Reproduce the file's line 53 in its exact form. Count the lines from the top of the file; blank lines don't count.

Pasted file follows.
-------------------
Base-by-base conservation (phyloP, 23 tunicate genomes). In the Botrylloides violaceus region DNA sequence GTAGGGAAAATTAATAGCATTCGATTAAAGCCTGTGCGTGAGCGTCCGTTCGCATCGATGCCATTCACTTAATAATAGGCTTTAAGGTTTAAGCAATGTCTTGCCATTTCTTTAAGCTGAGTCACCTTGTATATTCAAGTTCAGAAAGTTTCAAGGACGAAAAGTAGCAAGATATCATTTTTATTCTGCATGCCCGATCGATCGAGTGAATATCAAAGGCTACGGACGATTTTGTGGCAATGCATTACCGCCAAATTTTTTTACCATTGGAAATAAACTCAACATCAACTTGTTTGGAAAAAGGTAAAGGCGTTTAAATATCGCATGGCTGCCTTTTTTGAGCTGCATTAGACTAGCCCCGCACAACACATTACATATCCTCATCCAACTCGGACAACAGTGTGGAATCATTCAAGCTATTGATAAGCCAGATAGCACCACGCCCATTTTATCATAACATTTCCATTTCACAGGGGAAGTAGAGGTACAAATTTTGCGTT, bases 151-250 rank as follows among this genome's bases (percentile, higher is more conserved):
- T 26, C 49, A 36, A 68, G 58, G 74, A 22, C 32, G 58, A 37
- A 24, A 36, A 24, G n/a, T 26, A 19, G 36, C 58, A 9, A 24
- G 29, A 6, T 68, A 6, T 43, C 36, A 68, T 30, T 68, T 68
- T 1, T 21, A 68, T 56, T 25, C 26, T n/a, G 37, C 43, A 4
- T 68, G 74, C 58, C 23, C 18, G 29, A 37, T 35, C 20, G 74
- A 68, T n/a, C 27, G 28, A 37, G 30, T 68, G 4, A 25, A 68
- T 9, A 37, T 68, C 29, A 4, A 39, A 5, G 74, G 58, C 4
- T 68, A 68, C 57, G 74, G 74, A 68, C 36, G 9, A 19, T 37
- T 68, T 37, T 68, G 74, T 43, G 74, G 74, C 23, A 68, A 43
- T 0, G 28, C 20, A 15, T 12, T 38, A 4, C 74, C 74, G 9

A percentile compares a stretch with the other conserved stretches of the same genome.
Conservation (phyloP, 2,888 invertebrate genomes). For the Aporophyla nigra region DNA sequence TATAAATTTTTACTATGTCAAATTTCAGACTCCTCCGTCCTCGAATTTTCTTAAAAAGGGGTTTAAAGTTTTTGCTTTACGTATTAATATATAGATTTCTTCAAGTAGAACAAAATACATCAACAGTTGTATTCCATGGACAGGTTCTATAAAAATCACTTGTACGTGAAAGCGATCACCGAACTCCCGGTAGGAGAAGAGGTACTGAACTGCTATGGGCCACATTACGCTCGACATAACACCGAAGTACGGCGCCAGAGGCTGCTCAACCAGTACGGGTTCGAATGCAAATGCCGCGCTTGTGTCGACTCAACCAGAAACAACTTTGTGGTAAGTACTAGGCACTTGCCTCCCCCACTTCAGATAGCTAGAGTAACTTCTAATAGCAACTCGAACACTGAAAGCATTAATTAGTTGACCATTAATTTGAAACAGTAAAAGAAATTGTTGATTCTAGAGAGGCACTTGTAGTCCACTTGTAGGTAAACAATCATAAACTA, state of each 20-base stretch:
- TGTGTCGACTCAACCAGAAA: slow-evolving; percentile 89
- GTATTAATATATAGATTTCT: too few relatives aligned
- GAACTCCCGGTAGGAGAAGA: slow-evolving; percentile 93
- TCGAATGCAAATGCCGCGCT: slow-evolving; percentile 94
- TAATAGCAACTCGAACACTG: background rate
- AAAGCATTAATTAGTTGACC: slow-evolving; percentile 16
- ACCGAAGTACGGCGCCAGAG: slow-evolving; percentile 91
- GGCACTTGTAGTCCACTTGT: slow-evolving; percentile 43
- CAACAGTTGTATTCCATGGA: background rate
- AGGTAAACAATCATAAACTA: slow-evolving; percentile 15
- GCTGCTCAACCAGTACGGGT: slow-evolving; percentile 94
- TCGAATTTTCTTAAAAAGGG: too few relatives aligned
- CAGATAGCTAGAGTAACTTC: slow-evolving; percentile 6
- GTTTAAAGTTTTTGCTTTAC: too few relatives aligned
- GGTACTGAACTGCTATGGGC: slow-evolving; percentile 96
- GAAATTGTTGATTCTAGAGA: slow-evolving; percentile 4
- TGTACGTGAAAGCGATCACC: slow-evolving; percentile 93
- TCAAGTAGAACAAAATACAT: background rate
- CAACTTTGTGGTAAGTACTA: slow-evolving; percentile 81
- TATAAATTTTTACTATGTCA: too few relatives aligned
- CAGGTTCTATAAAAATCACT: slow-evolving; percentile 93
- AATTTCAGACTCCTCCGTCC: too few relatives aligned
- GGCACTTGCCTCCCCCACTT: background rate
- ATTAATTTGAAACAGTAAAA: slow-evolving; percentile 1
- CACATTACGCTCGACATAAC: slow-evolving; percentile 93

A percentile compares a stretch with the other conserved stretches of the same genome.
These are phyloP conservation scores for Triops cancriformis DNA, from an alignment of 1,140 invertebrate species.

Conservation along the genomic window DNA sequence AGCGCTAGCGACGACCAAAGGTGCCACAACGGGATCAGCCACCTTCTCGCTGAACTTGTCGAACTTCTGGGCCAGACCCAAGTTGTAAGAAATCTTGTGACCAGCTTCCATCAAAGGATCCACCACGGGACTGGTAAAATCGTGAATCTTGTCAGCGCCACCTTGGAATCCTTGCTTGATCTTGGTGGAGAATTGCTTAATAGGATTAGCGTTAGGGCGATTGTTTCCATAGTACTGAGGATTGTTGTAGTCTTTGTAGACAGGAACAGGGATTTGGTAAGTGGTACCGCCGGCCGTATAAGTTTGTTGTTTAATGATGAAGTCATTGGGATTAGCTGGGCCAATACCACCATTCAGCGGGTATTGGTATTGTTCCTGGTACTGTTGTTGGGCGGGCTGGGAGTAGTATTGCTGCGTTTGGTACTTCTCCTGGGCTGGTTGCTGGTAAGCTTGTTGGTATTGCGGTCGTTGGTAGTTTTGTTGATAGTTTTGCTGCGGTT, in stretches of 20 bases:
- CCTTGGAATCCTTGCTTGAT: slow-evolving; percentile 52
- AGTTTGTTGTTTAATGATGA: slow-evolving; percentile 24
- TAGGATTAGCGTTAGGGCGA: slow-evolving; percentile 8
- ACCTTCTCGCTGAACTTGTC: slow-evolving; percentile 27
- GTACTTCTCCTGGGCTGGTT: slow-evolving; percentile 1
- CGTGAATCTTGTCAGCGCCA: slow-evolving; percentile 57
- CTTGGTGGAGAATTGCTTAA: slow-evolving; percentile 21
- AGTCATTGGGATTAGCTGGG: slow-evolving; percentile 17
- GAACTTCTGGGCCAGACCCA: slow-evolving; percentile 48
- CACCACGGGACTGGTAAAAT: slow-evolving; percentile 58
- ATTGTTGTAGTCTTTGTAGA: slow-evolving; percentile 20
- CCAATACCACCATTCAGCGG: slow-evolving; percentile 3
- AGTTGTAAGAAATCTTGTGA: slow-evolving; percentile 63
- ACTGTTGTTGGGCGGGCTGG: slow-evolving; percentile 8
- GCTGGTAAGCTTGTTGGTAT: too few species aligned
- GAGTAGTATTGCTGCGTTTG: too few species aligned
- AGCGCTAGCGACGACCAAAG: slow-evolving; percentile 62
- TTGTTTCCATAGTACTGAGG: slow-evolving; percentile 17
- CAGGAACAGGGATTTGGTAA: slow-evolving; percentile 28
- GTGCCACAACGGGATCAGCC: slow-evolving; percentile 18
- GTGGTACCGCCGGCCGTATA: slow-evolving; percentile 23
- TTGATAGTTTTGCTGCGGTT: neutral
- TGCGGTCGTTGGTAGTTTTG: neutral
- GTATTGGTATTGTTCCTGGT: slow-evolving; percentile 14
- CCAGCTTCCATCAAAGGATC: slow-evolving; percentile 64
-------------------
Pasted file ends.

- CCAATACCACCATTCAGCGG: slow-evolving; percentile 3